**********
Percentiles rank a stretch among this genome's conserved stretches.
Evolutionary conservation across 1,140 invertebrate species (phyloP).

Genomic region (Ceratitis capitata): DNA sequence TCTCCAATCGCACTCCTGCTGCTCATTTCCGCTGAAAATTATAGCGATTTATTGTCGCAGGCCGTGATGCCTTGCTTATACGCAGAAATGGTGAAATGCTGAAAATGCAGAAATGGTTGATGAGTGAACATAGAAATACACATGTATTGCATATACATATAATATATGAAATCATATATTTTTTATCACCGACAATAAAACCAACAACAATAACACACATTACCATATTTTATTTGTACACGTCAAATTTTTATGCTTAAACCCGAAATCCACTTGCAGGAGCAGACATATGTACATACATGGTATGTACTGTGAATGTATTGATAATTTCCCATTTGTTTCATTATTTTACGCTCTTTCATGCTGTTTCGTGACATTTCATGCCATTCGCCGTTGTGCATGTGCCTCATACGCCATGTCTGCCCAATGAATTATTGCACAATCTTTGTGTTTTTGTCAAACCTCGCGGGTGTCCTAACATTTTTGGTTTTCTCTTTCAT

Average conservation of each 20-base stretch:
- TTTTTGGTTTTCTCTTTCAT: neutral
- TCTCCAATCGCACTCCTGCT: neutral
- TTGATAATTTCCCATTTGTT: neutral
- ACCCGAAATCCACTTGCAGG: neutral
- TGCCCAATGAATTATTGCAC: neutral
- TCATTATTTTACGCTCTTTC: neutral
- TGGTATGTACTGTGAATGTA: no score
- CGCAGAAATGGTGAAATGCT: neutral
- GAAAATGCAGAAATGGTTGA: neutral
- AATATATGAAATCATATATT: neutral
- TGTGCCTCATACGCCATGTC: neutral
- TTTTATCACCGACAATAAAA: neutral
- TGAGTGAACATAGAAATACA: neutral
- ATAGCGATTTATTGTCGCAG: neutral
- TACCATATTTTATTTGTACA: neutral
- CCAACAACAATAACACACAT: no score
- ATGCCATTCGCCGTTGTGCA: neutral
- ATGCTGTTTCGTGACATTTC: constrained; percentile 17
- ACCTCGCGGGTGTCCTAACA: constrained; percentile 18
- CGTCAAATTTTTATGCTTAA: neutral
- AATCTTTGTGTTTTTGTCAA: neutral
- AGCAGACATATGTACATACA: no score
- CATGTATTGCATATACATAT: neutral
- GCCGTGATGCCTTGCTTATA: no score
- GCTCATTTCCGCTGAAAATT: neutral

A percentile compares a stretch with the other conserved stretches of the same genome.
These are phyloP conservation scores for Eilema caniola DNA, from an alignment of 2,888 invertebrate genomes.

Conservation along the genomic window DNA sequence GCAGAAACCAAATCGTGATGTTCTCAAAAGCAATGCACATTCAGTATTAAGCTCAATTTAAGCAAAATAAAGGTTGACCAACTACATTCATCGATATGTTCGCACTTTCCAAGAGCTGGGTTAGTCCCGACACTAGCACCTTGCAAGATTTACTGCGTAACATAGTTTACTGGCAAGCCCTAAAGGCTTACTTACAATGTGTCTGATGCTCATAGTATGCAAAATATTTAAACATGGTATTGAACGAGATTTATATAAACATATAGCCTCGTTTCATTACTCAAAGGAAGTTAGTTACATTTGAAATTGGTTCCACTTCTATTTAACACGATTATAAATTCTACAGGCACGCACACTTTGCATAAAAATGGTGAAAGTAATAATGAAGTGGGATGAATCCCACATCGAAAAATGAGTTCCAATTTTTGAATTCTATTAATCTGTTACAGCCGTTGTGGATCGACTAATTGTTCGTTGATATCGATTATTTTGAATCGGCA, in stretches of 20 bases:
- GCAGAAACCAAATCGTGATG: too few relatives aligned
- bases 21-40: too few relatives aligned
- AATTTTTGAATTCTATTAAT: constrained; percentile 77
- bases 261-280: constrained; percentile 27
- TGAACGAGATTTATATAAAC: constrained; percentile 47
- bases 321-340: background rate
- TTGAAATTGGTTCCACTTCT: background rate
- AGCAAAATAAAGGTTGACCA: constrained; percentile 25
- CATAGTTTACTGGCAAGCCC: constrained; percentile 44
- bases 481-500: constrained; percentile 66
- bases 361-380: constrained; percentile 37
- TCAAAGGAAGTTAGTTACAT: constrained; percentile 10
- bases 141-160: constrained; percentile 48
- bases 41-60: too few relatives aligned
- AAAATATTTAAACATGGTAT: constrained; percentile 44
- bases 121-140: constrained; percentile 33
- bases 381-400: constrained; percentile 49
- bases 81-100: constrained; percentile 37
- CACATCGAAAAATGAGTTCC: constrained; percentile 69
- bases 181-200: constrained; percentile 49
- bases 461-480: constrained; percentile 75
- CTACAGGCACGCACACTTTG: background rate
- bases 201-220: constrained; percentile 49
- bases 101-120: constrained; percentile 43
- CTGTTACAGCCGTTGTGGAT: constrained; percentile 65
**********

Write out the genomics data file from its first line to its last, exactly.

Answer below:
Percentiles rank a stretch among this genome's conserved stretches.
Evolutionary conservation across 1,140 invertebrate species (phyloP).

Genomic region (Ceratitis capitata): DNA sequence TCTCCAATCGCACTCCTGCTGCTCATTTCCGCTGAAAATTATAGCGATTTATTGTCGCAGGCCGTGATGCCTTGCTTATACGCAGAAATGGTGAAATGCTGAAAATGCAGAAATGGTTGATGAGTGAACATAGAAATACACATGTATTGCATATACATATAATATATGAAATCATATATTTTTTATCACCGACAATAAAACCAACAACAATAACACACATTACCATATTTTATTTGTACACGTCAAATTTTTATGCTTAAACCCGAAATCCACTTGCAGGAGCAGACATATGTACATACATGGTATGTACTGTGAATGTATTGATAATTTCCCATTTGTTTCATTATTTTACGCTCTTTCATGCTGTTTCGTGACATTTCATGCCATTCGCCGTTGTGCATGTGCCTCATACGCCATGTCTGCCCAATGAATTATTGCACAATCTTTGTGTTTTTGTCAAACCTCGCGGGTGTCCTAACATTTTTGGTTTTCTCTTTCAT

Average conservation of each 20-base stretch:
- TTTTTGGTTTTCTCTTTCAT: neutral
- TCTCCAATCGCACTCCTGCT: neutral
- TTGATAATTTCCCATTTGTT: neutral
- ACCCGAAATCCACTTGCAGG: neutral
- TGCCCAATGAATTATTGCAC: neutral
- TCATTATTTTACGCTCTTTC: neutral
- TGGTATGTACTGTGAATGTA: no score
- CGCAGAAATGGTGAAATGCT: neutral
- GAAAATGCAGAAATGGTTGA: neutral
- AATATATGAAATCATATATT: neutral
- TGTGCCTCATACGCCATGTC: neutral
- TTTTATCACCGACAATAAAA: neutral
- TGAGTGAACATAGAAATACA: neutral
- ATAGCGATTTATTGTCGCAG: neutral
- TACCATATTTTATTTGTACA: neutral
- CCAACAACAATAACACACAT: no score
- ATGCCATTCGCCGTTGTGCA: neutral
- ATGCTGTTTCGTGACATTTC: constrained; percentile 17
- ACCTCGCGGGTGTCCTAACA: constrained; percentile 18
- CGTCAAATTTTTATGCTTAA: neutral
- AATCTTTGTGTTTTTGTCAA: neutral
- AGCAGACATATGTACATACA: no score
- CATGTATTGCATATACATAT: neutral
- GCCGTGATGCCTTGCTTATA: no score
- GCTCATTTCCGCTGAAAATT: neutral

A percentile compares a stretch with the other conserved stretches of the same genome.
These are phyloP conservation scores for Eilema caniola DNA, from an alignment of 2,888 invertebrate genomes.

Conservation along the genomic window DNA sequence GCAGAAACCAAATCGTGATGTTCTCAAAAGCAATGCACATTCAGTATTAAGCTCAATTTAAGCAAAATAAAGGTTGACCAACTACATTCATCGATATGTTCGCACTTTCCAAGAGCTGGGTTAGTCCCGACACTAGCACCTTGCAAGATTTACTGCGTAACATAGTTTACTGGCAAGCCCTAAAGGCTTACTTACAATGTGTCTGATGCTCATAGTATGCAAAATATTTAAACATGGTATTGAACGAGATTTATATAAACATATAGCCTCGTTTCATTACTCAAAGGAAGTTAGTTACATTTGAAATTGGTTCCACTTCTATTTAACACGATTATAAATTCTACAGGCACGCACACTTTGCATAAAAATGGTGAAAGTAATAATGAAGTGGGATGAATCCCACATCGAAAAATGAGTTCCAATTTTTGAATTCTATTAATCTGTTACAGCCGTTGTGGATCGACTAATTGTTCGTTGATATCGATTATTTTGAATCGGCA, in stretches of 20 bases:
- GCAGAAACCAAATCGTGATG: too few relatives aligned
- bases 21-40: too few relatives aligned
- AATTTTTGAATTCTATTAAT: constrained; percentile 77
- bases 261-280: constrained; percentile 27
- TGAACGAGATTTATATAAAC: constrained; percentile 47
- bases 321-340: background rate
- TTGAAATTGGTTCCACTTCT: background rate
- AGCAAAATAAAGGTTGACCA: constrained; percentile 25
- CATAGTTTACTGGCAAGCCC: constrained; percentile 44
- bases 481-500: constrained; percentile 66
- bases 361-380: constrained; percentile 37
- TCAAAGGAAGTTAGTTACAT: constrained; percentile 10
- bases 141-160: constrained; percentile 48
- bases 41-60: too few relatives aligned
- AAAATATTTAAACATGGTAT: constrained; percentile 44
- bases 121-140: constrained; percentile 33
- bases 381-400: constrained; percentile 49
- bases 81-100: constrained; percentile 37
- CACATCGAAAAATGAGTTCC: constrained; percentile 69
- bases 181-200: constrained; percentile 49
- bases 461-480: constrained; percentile 75
- CTACAGGCACGCACACTTTG: background rate
- bases 201-220: constrained; percentile 49
- bases 101-120: constrained; percentile 43
- CTGTTACAGCCGTTGTGGAT: constrained; percentile 65